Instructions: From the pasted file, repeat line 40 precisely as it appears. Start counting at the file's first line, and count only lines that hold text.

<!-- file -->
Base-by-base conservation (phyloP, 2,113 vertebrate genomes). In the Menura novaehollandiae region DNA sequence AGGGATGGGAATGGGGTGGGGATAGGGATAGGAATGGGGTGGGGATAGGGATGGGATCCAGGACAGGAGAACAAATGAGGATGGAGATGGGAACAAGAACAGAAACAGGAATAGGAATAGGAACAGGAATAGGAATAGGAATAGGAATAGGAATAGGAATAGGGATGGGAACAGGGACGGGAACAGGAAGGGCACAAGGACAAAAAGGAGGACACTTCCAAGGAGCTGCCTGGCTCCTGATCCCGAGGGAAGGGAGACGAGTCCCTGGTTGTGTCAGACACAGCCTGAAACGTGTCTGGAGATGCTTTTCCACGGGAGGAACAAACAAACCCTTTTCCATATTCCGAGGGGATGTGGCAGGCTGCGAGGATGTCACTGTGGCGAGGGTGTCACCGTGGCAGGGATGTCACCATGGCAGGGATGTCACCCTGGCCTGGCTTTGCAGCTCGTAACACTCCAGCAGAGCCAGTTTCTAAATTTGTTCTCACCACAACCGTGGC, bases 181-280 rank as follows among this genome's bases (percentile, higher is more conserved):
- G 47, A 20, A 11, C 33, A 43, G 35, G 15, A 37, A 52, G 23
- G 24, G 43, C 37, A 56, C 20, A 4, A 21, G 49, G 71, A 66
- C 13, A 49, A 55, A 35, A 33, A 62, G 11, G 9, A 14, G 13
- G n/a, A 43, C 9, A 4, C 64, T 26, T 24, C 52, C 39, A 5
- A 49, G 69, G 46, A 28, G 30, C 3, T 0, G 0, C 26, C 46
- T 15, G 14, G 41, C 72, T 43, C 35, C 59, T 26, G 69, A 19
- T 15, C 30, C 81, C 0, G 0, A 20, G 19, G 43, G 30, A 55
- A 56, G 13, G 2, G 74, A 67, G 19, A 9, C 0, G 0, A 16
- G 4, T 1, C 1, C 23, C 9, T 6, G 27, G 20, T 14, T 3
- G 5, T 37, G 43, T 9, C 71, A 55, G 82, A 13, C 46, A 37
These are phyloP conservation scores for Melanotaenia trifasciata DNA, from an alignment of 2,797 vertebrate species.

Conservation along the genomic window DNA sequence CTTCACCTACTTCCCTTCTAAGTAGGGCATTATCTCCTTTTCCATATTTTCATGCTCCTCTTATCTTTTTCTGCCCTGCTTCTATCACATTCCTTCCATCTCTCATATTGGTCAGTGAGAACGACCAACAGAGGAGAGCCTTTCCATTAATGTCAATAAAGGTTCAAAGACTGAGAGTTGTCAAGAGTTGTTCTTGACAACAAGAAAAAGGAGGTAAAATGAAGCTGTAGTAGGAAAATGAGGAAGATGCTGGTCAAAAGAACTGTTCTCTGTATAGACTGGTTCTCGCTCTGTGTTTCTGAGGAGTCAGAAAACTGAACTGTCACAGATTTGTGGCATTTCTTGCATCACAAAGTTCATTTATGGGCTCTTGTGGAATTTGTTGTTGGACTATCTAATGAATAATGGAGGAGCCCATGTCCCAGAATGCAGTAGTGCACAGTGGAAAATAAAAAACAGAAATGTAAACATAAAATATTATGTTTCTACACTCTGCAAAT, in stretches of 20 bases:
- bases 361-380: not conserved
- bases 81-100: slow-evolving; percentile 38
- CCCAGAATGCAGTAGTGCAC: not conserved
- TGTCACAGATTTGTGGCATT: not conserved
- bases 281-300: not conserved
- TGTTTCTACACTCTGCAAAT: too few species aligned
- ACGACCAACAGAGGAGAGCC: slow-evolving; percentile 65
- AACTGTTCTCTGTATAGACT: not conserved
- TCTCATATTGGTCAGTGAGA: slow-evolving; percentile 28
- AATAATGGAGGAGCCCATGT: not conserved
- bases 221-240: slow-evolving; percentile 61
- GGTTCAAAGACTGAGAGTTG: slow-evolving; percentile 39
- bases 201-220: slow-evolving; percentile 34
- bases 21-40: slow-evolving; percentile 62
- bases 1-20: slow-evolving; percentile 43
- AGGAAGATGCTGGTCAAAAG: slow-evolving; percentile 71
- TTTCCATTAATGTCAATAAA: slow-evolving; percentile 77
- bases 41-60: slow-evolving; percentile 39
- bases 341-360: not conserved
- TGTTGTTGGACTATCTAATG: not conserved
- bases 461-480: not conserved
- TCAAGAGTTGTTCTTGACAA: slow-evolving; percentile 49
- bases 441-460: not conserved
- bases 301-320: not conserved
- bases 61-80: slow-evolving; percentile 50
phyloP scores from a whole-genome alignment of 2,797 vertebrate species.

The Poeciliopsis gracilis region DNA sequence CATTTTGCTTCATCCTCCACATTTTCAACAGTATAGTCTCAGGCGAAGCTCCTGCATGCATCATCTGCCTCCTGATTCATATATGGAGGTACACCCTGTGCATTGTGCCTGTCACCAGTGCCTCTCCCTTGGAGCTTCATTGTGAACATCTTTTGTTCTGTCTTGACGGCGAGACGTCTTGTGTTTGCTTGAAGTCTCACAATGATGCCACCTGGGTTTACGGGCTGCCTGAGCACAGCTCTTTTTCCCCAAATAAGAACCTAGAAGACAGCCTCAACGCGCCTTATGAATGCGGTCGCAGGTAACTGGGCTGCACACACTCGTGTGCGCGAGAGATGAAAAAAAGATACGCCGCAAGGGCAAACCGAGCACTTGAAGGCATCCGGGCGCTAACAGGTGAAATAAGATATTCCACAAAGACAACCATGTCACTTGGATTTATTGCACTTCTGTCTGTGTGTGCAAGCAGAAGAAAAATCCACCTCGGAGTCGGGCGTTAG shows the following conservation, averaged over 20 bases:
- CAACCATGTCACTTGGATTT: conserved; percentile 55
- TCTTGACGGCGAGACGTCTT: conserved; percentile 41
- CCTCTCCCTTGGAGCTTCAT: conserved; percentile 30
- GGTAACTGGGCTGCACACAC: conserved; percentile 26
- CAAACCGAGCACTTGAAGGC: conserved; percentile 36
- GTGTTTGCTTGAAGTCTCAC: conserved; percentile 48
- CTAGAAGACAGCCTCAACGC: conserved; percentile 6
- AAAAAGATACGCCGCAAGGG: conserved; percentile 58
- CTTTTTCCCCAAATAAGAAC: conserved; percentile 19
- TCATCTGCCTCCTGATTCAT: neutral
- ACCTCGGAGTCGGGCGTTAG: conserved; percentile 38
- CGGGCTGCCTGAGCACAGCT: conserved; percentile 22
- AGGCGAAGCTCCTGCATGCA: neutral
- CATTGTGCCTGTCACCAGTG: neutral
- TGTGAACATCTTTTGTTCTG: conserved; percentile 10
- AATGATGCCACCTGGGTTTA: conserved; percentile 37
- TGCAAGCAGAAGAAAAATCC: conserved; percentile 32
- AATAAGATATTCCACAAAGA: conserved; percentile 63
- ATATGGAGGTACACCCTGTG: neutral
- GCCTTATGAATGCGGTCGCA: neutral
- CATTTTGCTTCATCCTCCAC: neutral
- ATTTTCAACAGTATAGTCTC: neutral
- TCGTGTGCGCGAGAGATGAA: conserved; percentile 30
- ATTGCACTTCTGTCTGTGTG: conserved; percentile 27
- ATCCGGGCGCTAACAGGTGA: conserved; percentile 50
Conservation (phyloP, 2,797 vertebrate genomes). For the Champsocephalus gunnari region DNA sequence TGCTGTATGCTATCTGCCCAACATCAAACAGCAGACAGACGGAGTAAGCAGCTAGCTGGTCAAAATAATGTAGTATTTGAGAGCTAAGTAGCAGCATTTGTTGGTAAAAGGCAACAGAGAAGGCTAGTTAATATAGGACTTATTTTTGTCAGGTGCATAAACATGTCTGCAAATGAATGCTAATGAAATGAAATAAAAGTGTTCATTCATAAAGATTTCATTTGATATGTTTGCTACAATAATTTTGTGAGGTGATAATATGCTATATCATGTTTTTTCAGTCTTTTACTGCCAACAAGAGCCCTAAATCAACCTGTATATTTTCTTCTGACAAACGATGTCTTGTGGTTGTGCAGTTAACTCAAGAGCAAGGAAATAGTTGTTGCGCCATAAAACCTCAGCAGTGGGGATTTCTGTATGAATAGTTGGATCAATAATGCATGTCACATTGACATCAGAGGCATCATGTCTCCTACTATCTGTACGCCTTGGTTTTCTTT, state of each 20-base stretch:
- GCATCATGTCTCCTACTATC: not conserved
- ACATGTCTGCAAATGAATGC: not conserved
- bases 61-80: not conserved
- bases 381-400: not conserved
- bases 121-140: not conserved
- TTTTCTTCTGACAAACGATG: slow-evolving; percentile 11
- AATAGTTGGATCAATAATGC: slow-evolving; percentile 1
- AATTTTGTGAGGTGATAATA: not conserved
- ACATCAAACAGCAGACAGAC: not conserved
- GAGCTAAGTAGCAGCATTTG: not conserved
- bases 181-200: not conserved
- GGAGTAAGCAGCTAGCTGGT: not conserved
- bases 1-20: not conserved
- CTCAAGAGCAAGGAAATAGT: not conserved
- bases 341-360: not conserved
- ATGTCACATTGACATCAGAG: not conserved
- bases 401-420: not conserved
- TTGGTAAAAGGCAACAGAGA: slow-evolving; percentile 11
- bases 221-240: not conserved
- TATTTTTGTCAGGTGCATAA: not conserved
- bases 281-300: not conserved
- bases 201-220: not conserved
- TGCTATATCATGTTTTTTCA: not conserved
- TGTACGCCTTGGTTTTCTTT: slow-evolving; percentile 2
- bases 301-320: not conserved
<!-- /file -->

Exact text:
The Poeciliopsis gracilis region DNA sequence CATTTTGCTTCATCCTCCACATTTTCAACAGTATAGTCTCAGGCGAAGCTCCTGCATGCATCATCTGCCTCCTGATTCATATATGGAGGTACACCCTGTGCATTGTGCCTGTCACCAGTGCCTCTCCCTTGGAGCTTCATTGTGAACATCTTTTGTTCTGTCTTGACGGCGAGACGTCTTGTGTTTGCTTGAAGTCTCACAATGATGCCACCTGGGTTTACGGGCTGCCTGAGCACAGCTCTTTTTCCCCAAATAAGAACCTAGAAGACAGCCTCAACGCGCCTTATGAATGCGGTCGCAGGTAACTGGGCTGCACACACTCGTGTGCGCGAGAGATGAAAAAAAGATACGCCGCAAGGGCAAACCGAGCACTTGAAGGCATCCGGGCGCTAACAGGTGAAATAAGATATTCCACAAAGACAACCATGTCACTTGGATTTATTGCACTTCTGTCTGTGTGTGCAAGCAGAAGAAAAATCCACCTCGGAGTCGGGCGTTAG shows the following conservation, averaged over 20 bases: